Let’s talk about “Girls” [A Tall Glass of Shame]
I’m not one to gossip, but let’s talk about Girls. It’s not every day a show comes along on scripted television that stops me in my tracks, makes me laugh, and keeps me coming back for more. Though HBO’s new series Girls has just had it’s Season 1 finale this past Sunday, I am dying to see what Season 2 brings! Lena Dunham has created a show based on the trials and tribulations of a few 20 something feamle friends living in Brooklyn. Many have drawn immediate parallels to Sex and the City, but where that show focussed on a group of friends failing at love while succeeding in life, this set of women is failing in love and life on all counts. These modern young females not only have yet to find their direction in life, they haven’t quite found themselves. The frivolous glossy experiences of cocktailing it up with the girls then bed hoping with New York’s elite in SATC is nowhere to be found here, instead these characters have lowered their expectations and seem to be riding life as a safety raft rather than a speedboat. The post graduate experience of stumbling along is brilliantly written and portrayed here and this show is a new must see in my book.
Our first impression of Hannah Horvath, played brilliantly by creator Lena Dunham, isn’t an incredibly positive one. We first see her as she’s shoveling an expensive dinner into her mouth with gusto, she doesn’t normally eat this well except when her parents are picking up the check. At dinner her parents tell her that, two years after graduating college, they’re going to stop subsidizing her life as a would-be writer in Brooklyn. Hannah is indignant and tells them “I could be a drug addict! Do you realize how lucky you are?” before announcing that she won’t have time to see them again on her trip because “I am busy — trying to become who I am!”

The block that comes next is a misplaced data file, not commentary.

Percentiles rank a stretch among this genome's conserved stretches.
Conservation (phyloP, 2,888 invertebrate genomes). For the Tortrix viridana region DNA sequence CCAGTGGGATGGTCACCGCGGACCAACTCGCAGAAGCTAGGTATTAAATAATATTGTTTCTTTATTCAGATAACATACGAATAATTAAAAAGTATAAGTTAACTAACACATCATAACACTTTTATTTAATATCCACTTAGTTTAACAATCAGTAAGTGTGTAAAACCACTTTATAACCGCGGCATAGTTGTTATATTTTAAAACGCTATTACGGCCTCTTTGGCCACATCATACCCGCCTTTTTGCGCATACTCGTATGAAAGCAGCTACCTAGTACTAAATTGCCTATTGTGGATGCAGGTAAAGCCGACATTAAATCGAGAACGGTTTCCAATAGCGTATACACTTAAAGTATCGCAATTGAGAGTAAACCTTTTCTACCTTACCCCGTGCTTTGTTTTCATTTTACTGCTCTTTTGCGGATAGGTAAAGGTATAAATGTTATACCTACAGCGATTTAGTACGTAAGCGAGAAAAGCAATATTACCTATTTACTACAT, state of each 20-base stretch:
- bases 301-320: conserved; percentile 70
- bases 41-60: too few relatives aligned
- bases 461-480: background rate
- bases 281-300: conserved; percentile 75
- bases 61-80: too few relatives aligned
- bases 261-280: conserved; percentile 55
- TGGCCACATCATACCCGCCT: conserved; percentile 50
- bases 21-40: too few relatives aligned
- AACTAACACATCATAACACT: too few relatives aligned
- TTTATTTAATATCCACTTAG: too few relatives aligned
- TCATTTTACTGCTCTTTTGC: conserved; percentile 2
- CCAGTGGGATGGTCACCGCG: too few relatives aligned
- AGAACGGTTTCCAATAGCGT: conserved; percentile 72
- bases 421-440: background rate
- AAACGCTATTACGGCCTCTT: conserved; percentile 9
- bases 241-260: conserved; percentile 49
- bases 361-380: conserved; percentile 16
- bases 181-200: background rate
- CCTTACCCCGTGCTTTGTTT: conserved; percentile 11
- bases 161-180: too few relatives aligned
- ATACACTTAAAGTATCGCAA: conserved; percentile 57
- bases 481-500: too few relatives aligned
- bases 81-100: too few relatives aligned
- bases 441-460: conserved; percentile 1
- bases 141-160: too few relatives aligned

Unlike most television comedies that rely on immediately presenting you with how wonderful their characters are and why you can’t help loving them, this one shows us just how pathetic, self-involved, lost and messed up these characters really are and yet gets us to like them in spite of their very realistic flaws. The amount of thought that has been put into these characters is so flushed out that I am almost convinced I have not only met one or two of these girls, but some of them may be among my current circle of friends. Is this what Post Feminism looks like? So many shows have been based on men who were unlikeable, messy, and just plain tactless, so perhaps this is the first time we get to laugh along with a female equivalent to Larry David from Curb Your Enthusiasm? I am happy to see a schlub female character making her way through the world without a constant barrage of the SATC trapping like Manolos and Cosmos. Hannah’s comment, “Hey look! my shoes match my dress… sort of…” says it all. Hannah is not trying to be a carbon copy of Carrie Bradshaw, if anything she is rebelling against everything expected of her and everyone she comes into contact with, in the end that might just make her like all of her friends.
I know everyone on the internet has their opinions about this show lately, obviously I am now one of them throwing in my useless 2 cents, but even the dead horse from the cancelled HBO show Luck has started tweeting about Girls. You can read the clever and snarky commentary here and see what a pissed off, dead as a doornail, cancelled show horse thinks of all the buzz. I wonder if HBO is wishing they turned him into glue sooner?
Some people love Girls like I do, others “Hate watch it,” and some critics have panned it as a greenlit mistake on HBO’s part. I think it is worth every half hour I have devoted to it. I suggest going back now to check it out On Demand or getting your hands on the DVD when it is released, this may just be the most well crafted guilty pleasure to hit the airwaves in years.
Check out the Season 1 trailer:
Here’s a quick taste of Episode 7′s amazing Crack mishap…Everyone could use a Crack Spirit Guide.
While I am not woman, and am no longer in my twenties I can’t promise you that this is an accurate portrayal of the modern 20-something woman, but I can tell you this: These characters are well written, too smart to make such stupid mistakes, loathsome in moments, fun to watch, and all too incredibly believable. Hannah jokes in the first episode she may be the voice of her generation, or A generation anyway, but in reality… Lena Dunham just might be.
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